“I never asked Tolstoy to write for me, a little colored girl in Lorain, Ohio. I never asked Joyce not to mention Catholicism or the world of Dublin. Never. And I don’t know why I should be asked to explain your life to you. We have splendid writers to do that, but I am not one of them. It is that business of being universal, a word hopelessly stripped of meaning for me. Faulkner wrote what I suppose could be called regional literature and had it published all over the world. That’s what I wish to do. If I tried to write a universal novel, it would be water. Behind this question is the suggestion that to write for black people is somehow to diminish the writing. From my perspective there are only black people. When I say ‘people,’ that’s what I mean.”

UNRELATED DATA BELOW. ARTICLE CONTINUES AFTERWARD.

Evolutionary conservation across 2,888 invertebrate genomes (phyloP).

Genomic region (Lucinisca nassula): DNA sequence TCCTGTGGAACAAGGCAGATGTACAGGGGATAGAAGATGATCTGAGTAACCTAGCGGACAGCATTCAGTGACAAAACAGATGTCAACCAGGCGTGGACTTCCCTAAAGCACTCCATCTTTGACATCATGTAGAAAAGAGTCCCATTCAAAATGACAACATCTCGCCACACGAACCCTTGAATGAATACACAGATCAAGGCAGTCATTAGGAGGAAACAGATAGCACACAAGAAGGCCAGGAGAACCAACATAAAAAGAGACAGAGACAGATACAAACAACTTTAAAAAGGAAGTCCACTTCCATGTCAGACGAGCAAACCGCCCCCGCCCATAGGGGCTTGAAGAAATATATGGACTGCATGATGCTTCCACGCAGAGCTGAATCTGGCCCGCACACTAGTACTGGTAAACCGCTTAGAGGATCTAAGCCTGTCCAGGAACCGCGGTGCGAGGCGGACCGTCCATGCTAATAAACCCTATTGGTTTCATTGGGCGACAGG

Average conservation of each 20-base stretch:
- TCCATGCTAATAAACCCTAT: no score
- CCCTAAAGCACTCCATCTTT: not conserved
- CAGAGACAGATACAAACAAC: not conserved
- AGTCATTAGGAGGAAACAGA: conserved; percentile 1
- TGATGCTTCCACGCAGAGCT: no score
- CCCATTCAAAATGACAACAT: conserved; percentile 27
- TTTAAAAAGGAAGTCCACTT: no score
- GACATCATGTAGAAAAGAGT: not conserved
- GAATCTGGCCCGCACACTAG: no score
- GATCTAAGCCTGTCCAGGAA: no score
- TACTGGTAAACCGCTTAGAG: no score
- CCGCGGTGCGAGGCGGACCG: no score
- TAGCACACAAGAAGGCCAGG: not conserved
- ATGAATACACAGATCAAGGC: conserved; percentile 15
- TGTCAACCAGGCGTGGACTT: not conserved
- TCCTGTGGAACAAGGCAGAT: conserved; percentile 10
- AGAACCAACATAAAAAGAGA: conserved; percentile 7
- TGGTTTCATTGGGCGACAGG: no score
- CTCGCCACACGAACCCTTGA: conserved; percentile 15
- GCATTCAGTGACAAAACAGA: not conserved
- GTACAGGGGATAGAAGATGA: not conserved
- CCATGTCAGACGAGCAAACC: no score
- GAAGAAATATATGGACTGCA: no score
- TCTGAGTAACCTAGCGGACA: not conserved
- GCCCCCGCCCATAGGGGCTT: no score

– from Conversations with Toni Morrison
I deeply understand Toni’s frustration. Writing from one’s own truth/perspective/history is the surest way to resonate with readers from all walks of life. I myself have felt deeply moved by authors whom I have little in common with – Edith Wharton, George Orwell, Charles Dickens, John Keats, etc. From their hearts they wrote their stories, not mine. Yet their words spoke to me, a black girl from Ohio (like Toni), in meaningful ways that still resonate today. Similarly, Toni Morrison, Richard wright, and countless other black writers do an exceptional job of tapping into their introspective selves to tell their story in a way that resonates with a multitude of readers. Why, then, are they asked to write “universally”?